by Keith Dahlberg
There’s nothing I love more than a good crime novel. I’m also a hobby linguist – I love foreign languages. This novel, by a local author (from my patch–Coeur d’Alene, Idaho) was a perfect choice.
- Tribal people in Papua New Guinea speak a whopping 836 different languages
- Sadly, 12 languages have become extinct as there are no known living speakers
- Only 18 per cent of people live in urban centers
- The island is the world’s least explored, culturally and geographically
- Many undiscovered species of plants and animals are STILL thought to exist in the interior
Crime and Punishment
Drug dealers–ugh. Too much meth–not enough teeth. Tribal communities in particular are vulnerable to substance abuse, due to the pain stemming from historical trauma, not that the crooks care about that. And there are some deliciously bad men in this novel, from Singapore to Burma to Thailand and Australia.
The good guys include a determined Papua New Guinea (PNG) policeman, his retired mentor, a radio host, and a married pair of American medics/missionaries. And the Canadian NGO they work for.
“That’s better,” the Inspector said. “Very good; you are still following up your hunches with investigation. What does your captain think all this?”
Jason felt the heat of that boiling cauldron coming closer again. He took a deep breath. “Inspector Sir, I am embarrassed to tell you that you are the only person in the Department with whom I have discussed this. Considering all the recent influx of weapons and drugs in the Highlands, I have to assume that police inactivity means some officers are taking bribes. I didn’t want the drug dealers warned off.”
“Do I understand that you are including your own superior officer in this assumption?” The old man’s tone was sharp; his gaze steady and stony.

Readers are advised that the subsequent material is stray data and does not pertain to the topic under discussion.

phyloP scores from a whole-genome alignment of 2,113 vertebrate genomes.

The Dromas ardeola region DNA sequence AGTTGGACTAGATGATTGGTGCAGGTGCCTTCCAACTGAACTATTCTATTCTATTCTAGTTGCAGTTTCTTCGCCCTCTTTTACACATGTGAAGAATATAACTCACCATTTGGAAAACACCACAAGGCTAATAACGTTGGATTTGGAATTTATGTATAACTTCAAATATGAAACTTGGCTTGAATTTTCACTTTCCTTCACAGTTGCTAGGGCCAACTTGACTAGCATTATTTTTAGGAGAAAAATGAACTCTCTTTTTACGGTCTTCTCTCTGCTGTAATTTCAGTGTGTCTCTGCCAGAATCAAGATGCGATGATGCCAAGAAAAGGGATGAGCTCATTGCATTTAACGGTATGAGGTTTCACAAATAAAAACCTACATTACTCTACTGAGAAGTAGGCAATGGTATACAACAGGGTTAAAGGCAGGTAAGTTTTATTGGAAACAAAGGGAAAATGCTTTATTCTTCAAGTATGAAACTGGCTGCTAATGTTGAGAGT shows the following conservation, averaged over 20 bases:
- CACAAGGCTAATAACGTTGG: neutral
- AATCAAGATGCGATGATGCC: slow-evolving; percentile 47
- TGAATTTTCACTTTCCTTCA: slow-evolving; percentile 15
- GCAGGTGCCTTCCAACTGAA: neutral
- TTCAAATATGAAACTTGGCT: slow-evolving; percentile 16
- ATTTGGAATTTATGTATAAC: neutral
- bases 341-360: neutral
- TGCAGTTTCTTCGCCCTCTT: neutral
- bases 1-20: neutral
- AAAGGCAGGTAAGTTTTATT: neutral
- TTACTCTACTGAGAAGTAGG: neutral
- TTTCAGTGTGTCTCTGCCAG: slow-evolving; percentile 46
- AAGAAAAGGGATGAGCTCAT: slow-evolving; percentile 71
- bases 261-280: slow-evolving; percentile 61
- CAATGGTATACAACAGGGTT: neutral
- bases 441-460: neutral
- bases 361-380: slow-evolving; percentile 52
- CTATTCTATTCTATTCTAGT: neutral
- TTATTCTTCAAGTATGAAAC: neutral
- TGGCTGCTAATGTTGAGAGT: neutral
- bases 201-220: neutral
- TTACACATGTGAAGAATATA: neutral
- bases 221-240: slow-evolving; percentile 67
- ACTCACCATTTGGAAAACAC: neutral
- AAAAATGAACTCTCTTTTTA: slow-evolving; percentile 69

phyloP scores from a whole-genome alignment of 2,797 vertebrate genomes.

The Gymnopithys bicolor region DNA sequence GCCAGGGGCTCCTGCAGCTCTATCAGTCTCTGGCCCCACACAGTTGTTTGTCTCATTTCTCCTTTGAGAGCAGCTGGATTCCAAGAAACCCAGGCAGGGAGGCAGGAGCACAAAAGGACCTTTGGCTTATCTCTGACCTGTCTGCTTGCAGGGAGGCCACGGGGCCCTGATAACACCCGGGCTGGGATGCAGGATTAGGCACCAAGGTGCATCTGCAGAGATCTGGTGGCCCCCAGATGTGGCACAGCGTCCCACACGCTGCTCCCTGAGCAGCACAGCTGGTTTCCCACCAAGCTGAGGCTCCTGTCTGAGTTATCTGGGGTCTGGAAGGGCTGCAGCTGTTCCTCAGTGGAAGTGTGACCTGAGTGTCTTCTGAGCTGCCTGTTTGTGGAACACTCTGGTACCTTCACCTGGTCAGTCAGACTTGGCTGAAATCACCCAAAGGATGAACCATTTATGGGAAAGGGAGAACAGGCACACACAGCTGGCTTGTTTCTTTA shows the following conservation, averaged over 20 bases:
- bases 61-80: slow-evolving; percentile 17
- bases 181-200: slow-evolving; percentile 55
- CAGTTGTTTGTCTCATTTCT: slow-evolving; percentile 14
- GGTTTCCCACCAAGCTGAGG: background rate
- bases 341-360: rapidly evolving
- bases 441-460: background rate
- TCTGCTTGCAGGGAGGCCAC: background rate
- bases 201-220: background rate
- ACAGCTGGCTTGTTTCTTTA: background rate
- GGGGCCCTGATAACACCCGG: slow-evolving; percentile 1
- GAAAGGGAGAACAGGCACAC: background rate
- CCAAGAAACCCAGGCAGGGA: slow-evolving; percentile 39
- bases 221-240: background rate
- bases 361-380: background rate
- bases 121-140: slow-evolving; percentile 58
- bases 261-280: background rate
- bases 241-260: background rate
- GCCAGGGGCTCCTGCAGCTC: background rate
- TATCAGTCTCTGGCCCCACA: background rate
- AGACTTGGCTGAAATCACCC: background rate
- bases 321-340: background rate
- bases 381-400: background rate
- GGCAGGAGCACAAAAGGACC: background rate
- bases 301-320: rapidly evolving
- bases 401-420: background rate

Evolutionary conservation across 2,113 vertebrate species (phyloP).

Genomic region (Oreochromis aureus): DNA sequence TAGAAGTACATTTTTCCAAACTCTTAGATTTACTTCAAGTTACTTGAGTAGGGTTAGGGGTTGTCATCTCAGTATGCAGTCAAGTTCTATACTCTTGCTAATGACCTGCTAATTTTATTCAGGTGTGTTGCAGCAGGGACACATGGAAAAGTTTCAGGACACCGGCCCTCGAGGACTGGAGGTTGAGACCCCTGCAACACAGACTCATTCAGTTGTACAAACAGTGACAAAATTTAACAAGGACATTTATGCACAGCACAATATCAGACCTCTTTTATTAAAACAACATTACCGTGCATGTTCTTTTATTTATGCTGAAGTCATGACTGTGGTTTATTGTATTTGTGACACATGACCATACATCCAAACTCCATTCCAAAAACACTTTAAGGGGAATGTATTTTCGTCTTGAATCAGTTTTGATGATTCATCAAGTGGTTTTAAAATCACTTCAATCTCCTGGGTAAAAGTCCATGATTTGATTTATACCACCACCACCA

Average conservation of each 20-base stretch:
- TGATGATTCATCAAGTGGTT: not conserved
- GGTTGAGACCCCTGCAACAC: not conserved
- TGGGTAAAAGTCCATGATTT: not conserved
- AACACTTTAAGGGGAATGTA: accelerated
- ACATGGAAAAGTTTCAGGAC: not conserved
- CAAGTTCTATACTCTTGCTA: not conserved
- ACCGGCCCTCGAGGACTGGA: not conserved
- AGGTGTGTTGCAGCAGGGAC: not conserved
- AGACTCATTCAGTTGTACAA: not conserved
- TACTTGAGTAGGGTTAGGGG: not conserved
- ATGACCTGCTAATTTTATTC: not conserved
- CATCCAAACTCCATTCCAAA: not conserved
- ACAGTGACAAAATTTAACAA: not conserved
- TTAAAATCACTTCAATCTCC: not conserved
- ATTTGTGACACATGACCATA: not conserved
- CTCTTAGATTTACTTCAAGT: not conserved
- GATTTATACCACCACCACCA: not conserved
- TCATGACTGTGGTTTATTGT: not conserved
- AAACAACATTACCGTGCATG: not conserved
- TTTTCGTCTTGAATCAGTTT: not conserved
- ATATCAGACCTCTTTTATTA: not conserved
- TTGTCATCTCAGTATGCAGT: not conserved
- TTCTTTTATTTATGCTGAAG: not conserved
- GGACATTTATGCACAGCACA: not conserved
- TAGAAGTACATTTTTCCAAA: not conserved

“Sir, I can produce no witnesses that have seen money transferred; I have no facts. I can only quote you the captain’s comment after I placed my Samana report on his desk, and before he had read it. It has echoed through my head for days, and I can quote it verbatim. He said: ‘Kerro, don’t worry too much about those foreigners in Samana. There’s no profit in it for us’. I can’t say for sure whose side he is on.
Very good indeed! I had an awful feeling when I discovered three typos within the first three pages, but that initial impression was misleading. The book is very well-written–it has a good, strong, exciting pace and the dialog is snappy. I also appreciated the very subtle Christian aspects. The characters worked as being good-hearted without being preachy.
A great summer read! Come to find out, this book is in the middle of a series featuring the American doctor and nurse couple, so I will be looking for the others. And if they end up going to different countries, I may feature them on the blog again.
Rating: Five dishes of dia!
(Sago palm starch and bananas cooked with coconut cream.)